Sunday, November 15, 2009

Thank You, Lord, for My Own Private Gethsemane

“He took Peter, James and John along with him, and he began to be deeply distressed and troubled. ‘My soul is overwhelmed with sorrow to the point of death,’ he said to them.”

—Mark 14:33-34a (NIV).

Biblical metaphors are present in life all the time. When people question the relevancy of the Bible we can respectfully be quite dumbfounded when we consider the very real-to-life biblical accounts.

It simply defies rational thought that the truths of the Bible can’t be seen in life today, yesterday and tomorrow. And in case parables, miracles and tales of history aren’t enough, there’s the wisdom writings, including the psalms, which advise and empathise—this Word is so practical many literally live on it.

Let’s apply the metaphor of Gethsemane—Jesus’ agonising in the garden prior to being frog-marched into custody. There are so many angles when we begin to think about it.

è There’s the time when we’re left alone to suffer; the time when it appears God has deserted us.

è Not only does it appear that God is absent, trusted others have fallen asleep on the job or have gone A.W.O.L. right in the time of our most urgent need.

è We’re at the depths of our sorrow—indeed, close to death, emotionally speaking.

è We pray and we pray and we pray—yet, there’s no answer. Is that God’s will? We resolve that it must be, but it doesn’t help us.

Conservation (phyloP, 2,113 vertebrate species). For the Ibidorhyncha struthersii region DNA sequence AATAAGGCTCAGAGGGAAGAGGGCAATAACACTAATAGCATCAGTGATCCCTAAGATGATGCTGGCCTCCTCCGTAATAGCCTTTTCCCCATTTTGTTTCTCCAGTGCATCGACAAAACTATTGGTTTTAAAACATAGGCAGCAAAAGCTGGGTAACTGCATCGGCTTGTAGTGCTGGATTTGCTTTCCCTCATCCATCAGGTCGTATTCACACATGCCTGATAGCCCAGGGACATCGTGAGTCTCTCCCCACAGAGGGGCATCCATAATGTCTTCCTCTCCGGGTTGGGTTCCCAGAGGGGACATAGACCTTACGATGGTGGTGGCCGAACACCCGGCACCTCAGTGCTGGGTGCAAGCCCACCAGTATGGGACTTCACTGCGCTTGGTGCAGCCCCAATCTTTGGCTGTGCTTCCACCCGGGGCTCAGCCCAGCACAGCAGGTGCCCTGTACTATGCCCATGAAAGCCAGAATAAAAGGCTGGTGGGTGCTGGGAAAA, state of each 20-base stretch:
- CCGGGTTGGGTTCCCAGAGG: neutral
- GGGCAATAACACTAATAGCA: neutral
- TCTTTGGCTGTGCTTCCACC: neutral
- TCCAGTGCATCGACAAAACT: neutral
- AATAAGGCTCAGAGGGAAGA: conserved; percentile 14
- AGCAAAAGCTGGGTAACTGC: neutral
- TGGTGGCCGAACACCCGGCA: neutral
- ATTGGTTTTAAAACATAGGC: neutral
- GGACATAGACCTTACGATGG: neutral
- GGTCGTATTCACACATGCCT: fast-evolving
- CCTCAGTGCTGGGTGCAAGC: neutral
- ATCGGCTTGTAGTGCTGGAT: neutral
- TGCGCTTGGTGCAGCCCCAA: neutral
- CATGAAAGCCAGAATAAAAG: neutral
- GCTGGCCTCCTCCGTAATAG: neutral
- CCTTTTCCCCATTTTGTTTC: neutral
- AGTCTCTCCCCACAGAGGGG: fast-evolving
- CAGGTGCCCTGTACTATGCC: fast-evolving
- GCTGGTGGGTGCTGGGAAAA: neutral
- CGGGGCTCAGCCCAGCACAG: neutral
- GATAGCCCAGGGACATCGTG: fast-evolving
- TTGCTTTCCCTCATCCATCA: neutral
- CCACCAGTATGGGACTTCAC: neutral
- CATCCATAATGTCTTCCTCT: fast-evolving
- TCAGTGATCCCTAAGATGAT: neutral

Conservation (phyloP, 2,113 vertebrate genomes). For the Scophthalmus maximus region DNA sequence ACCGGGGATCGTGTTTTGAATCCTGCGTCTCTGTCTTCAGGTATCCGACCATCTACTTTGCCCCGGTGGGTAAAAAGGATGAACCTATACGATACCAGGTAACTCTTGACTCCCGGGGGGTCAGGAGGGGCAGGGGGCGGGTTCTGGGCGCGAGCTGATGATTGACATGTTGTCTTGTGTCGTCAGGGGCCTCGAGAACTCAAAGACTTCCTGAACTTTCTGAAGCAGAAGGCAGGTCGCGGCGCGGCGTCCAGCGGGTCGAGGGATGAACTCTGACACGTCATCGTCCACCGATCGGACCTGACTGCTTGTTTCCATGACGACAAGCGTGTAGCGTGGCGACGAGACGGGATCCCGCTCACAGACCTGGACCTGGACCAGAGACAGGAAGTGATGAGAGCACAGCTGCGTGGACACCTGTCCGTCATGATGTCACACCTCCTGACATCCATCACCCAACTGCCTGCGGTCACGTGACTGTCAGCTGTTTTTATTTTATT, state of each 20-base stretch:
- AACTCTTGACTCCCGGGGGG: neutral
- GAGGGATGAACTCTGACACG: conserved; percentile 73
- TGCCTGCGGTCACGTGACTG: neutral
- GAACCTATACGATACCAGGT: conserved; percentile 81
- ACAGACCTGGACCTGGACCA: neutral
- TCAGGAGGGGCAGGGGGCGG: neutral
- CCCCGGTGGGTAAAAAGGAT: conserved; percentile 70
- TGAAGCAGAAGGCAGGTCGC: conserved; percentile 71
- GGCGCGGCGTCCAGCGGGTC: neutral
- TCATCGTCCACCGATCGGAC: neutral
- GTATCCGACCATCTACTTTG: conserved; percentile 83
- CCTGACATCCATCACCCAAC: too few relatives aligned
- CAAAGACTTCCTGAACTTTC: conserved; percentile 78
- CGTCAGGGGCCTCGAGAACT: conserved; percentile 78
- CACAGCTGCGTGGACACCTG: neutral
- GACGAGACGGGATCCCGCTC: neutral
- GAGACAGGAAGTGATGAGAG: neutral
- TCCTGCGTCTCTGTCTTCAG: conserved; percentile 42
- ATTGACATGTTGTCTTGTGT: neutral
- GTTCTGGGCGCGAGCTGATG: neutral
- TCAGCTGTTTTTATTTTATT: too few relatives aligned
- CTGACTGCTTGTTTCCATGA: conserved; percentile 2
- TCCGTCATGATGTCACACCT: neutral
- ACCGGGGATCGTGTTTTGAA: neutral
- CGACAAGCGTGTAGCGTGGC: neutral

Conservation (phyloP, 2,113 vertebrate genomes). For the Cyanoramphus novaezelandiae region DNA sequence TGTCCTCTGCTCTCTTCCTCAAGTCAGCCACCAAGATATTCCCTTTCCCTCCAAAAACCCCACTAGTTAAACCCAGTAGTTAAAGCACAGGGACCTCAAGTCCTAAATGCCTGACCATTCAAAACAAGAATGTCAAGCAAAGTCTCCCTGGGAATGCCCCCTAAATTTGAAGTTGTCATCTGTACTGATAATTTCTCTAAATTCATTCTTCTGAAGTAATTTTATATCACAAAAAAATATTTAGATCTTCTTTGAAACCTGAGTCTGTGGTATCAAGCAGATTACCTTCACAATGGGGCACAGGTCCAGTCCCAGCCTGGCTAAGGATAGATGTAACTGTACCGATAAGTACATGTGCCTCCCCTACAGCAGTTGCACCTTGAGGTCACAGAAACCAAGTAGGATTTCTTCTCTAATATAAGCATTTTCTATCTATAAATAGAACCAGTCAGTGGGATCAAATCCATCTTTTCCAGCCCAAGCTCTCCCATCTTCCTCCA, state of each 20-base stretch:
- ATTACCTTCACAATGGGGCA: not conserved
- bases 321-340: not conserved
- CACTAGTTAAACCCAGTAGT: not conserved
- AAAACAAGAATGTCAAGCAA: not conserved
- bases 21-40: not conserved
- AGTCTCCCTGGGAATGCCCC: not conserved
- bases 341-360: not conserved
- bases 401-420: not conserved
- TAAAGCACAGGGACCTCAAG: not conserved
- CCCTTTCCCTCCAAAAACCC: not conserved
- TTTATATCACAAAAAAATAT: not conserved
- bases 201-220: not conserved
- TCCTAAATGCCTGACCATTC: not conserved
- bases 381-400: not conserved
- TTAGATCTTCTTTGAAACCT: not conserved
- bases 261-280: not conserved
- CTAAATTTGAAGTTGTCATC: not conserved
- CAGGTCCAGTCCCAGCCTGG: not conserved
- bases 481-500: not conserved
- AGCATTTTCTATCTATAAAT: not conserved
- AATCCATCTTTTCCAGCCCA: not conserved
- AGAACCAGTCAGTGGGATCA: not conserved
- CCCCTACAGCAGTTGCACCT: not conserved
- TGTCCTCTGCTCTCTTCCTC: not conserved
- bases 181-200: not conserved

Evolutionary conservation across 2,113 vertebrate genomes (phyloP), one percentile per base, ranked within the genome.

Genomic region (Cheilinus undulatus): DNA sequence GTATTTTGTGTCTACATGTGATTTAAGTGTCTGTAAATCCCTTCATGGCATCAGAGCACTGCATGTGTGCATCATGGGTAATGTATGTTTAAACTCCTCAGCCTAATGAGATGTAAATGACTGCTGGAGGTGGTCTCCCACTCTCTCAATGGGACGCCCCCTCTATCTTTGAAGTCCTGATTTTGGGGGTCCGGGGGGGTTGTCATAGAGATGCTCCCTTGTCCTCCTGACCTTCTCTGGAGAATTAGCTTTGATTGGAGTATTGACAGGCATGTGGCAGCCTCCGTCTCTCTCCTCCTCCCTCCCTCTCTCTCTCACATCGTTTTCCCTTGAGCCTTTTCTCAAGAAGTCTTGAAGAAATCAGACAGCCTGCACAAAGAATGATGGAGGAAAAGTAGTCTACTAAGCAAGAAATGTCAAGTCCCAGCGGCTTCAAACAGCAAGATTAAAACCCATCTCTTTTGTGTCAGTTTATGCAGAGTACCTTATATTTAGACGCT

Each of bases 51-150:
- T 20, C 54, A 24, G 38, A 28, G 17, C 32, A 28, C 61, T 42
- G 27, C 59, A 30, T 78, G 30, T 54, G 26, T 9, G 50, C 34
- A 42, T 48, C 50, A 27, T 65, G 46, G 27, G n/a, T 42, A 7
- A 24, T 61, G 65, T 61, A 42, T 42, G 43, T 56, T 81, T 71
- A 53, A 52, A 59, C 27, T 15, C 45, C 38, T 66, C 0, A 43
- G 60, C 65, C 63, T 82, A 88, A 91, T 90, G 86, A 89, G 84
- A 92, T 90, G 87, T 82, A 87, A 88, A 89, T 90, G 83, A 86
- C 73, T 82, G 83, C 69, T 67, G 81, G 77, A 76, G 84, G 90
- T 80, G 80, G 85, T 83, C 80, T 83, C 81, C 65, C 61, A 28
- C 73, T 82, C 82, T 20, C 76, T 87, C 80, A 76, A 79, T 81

è We pray that his will be done—not ours, but unlike Jesus, we often don’t want to be held to that reality.

è We’re physically close to others yet they’re far from us; does the concept of feeling ‘alone in a crowded room’ seem familiar?

I think I’ve made my point; however, this list is not exhausted. But, that’s not the key point. The key point is we can thank God for all our living experience, especially the ones where there is a biblical precedent that Jesus endured.

Jesus, whilst he might have been temporarily cut off from the Father in the garden, sought God in prayer. In his difficulty he drew close to the Father, and in ours we have the very same opportunity.

The blessing of blessings in this is when we’re in our very own private gardens of Gethsemane we’re approaching the surest, all-conquering loneliness known to humankind—a type of Presence of God is experienced that surpasses all others. And it’s here, alone, we’re blessed with his most intimate healing touch.

To have endured even one true Gethsemane experience is a tonic that provides the heart with the muscle memory to last a lifetime. Indeed, in the context of heart-rending pain, this closeness to God is ironically alluring and a treasure we hold dear for the rest of our lives—we often want to return to it.

And, so, we are thankful for it.

© S. J. Wickham, 2009.

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